State lawmakers, Florida college chiefs, officials from Gates Foundation, Lumina Foundation, and Helios Education Foundation to tout partnerships in bid to credential 60% of Florida working-age residents by 2025

 Tampa, FL— By the year 2018, nearly 60 percent of all jobs will require a degree but currently only 37 percent of Florida residents have one. To increase the number of college grads who can build Florida’s economy, a diverse coalition of state lawmakers, non-profit directors, business leaders, foundation presidents and college chiefs will come together around an agenda to pioneer a collective approach to increasing access to higher education.

This collaboration-sparking event will take place Friday, June 14, from 7:15am to 2:30pm at the Tampa Marriott Waterside as part of the 2013 Florida College Access and Success Summit, organized  by the Florida College Access Network (Florida C.A.N.!). To register, click here or visit and click on the summit banner.

Every day in our state, hundreds of groups mentor students, perform exam prep, help with financial aid, and model college-level study skills. But for real systemic change to take place, these groups must share best practices and engage in collective action. For instance, in a panel on building local college access networks, Brandy Johnson, executive director of the Michigan College Access Network, will share her experience guiding the formation of nearly 50 regional college networks in her state, leading to greatly improved rates of college enrollment. Across Florida, several foundations and non-profits are attempting to do the same. Sarah Owen, president of the Southwest Florida Community Foundation, will speak about her group’s efforts to build a college-going culture in a five-county region, convening local stakeholders and funding regional strategies. In an interactive luncheon session, Paul Luna, CEO of the Helios Education Foundation, will discuss the value and importance of such an approach for making greater community impact and driving systemic change for the benefit of students in Florida.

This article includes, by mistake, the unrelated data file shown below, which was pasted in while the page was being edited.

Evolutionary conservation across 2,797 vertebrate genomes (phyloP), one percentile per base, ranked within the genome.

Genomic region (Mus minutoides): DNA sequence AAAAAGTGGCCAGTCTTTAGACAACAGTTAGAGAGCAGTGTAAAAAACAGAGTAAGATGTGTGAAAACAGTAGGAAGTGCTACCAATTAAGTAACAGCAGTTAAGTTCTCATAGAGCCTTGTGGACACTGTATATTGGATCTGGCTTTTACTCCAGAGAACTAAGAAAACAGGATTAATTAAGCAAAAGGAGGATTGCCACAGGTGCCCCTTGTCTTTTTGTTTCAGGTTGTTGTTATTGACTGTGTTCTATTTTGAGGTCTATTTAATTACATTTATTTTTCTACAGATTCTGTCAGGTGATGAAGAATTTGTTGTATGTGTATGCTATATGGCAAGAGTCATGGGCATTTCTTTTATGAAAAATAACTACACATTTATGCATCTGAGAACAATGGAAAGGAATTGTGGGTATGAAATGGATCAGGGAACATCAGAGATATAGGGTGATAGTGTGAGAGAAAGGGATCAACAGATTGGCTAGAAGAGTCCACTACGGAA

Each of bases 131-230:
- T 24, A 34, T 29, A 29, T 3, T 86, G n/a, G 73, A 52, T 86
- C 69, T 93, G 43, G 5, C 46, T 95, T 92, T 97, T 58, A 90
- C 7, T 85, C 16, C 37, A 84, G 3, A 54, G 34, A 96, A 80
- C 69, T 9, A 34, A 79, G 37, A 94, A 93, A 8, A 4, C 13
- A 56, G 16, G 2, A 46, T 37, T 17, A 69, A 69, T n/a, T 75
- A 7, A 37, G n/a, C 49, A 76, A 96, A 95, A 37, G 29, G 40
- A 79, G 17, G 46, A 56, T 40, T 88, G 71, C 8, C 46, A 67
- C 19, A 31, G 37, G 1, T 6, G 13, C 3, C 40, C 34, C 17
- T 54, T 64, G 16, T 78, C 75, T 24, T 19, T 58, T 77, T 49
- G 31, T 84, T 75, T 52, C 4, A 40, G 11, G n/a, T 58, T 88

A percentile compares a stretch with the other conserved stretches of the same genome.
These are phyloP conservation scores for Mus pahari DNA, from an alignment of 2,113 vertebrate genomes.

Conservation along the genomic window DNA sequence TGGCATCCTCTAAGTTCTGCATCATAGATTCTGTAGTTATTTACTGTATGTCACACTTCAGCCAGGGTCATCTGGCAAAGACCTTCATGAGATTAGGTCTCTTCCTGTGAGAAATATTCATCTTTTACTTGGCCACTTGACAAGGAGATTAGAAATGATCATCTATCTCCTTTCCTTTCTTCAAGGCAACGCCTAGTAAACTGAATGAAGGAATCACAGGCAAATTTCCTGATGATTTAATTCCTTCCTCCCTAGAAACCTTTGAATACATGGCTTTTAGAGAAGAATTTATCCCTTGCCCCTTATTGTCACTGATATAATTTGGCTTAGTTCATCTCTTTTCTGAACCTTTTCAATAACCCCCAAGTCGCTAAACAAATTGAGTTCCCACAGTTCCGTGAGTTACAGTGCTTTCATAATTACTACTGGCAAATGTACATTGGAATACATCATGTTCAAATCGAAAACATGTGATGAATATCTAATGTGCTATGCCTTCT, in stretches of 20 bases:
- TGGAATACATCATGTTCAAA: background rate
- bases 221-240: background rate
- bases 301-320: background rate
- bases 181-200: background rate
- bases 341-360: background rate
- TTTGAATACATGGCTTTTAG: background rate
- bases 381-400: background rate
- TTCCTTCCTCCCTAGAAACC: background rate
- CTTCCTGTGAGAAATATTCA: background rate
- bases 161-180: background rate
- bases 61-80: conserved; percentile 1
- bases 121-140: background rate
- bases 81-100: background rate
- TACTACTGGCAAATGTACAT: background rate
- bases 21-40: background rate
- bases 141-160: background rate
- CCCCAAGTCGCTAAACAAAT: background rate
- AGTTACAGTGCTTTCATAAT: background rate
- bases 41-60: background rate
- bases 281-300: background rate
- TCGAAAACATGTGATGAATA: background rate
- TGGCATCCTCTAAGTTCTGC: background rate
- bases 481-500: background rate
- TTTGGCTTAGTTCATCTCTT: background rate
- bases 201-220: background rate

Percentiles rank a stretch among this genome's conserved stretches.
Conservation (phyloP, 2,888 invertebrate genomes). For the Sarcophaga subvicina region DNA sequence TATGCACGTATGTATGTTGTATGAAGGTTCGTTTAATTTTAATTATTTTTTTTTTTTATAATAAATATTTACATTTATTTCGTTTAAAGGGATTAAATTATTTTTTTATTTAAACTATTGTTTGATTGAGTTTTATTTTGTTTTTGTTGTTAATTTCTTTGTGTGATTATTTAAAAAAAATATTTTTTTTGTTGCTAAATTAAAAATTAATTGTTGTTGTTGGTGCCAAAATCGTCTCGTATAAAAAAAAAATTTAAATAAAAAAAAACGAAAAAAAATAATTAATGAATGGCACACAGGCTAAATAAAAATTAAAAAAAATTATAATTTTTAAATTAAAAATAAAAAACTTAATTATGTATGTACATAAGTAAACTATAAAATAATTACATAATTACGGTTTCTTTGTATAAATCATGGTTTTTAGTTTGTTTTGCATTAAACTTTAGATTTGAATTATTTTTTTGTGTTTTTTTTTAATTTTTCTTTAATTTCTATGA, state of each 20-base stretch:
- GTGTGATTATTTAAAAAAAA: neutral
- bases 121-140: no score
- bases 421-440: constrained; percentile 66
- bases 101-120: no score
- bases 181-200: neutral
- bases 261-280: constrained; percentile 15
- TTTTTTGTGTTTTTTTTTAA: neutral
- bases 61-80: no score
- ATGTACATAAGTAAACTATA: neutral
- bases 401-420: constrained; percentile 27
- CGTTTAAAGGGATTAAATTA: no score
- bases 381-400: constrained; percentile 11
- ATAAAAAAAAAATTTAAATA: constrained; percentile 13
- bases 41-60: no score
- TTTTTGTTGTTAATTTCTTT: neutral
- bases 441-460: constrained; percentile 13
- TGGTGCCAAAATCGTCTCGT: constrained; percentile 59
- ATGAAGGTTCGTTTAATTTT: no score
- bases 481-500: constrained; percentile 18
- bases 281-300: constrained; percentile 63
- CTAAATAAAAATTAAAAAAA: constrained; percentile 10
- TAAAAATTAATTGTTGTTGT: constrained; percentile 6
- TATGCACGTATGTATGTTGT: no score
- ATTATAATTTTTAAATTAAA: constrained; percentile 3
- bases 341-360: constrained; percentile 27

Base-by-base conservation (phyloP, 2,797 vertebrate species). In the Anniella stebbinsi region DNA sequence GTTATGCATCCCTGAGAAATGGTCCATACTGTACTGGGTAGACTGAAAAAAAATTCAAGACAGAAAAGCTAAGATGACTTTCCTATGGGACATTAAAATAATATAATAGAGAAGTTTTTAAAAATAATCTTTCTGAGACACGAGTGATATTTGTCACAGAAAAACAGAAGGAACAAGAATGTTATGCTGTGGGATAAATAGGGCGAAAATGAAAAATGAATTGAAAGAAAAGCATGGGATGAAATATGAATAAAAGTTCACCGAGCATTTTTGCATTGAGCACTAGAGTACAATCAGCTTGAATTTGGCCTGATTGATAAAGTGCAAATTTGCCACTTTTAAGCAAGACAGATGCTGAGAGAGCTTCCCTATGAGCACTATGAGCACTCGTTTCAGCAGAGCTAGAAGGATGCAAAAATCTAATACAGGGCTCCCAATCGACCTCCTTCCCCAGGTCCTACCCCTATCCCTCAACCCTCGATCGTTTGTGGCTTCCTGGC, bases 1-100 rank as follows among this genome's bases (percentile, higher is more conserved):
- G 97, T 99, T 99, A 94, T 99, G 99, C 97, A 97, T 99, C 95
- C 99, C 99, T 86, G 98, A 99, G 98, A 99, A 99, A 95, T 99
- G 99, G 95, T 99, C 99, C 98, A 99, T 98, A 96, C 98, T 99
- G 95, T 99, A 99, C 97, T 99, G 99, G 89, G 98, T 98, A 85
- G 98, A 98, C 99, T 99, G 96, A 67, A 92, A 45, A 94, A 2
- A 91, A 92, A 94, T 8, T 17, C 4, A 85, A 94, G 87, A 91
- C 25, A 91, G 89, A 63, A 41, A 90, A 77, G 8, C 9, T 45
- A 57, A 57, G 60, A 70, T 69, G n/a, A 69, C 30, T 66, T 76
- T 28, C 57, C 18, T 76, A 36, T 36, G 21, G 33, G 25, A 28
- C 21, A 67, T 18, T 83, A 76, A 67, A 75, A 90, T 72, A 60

Other conference activities include panel discussions that show how two new Florida policy endeavors—Common Core Implementation and the recently passed Career and Professional Education Act­—will reshape high school graduation, college readiness and workforce readiness. A mid-morning panel on Common Core Standards implementation, will feature Scott Hill, a program officer with the Bill and Melinda Gates Foundation who has years of experience advising states on standards implementation and Anna Shults, Florida Department of Education Deputy Chancellor who oversees Common Core implementation  for Florida Schools.  Senator John Legg, who chairs the Florida Senate’s K-20 Education Policy Committee, will explain the real-world impact of recently passed schools legislation that lays out multiple pathways to high school graduation and industry-level certification.

Florida College Access Network receives support from the Florida Department of Education, Helios Education Foundation, Lumina Foundation, WUSF and the University of South Florida. For more information, please call communications specialist Casey Sanchez at (813) 974-8606 or by e-mail at

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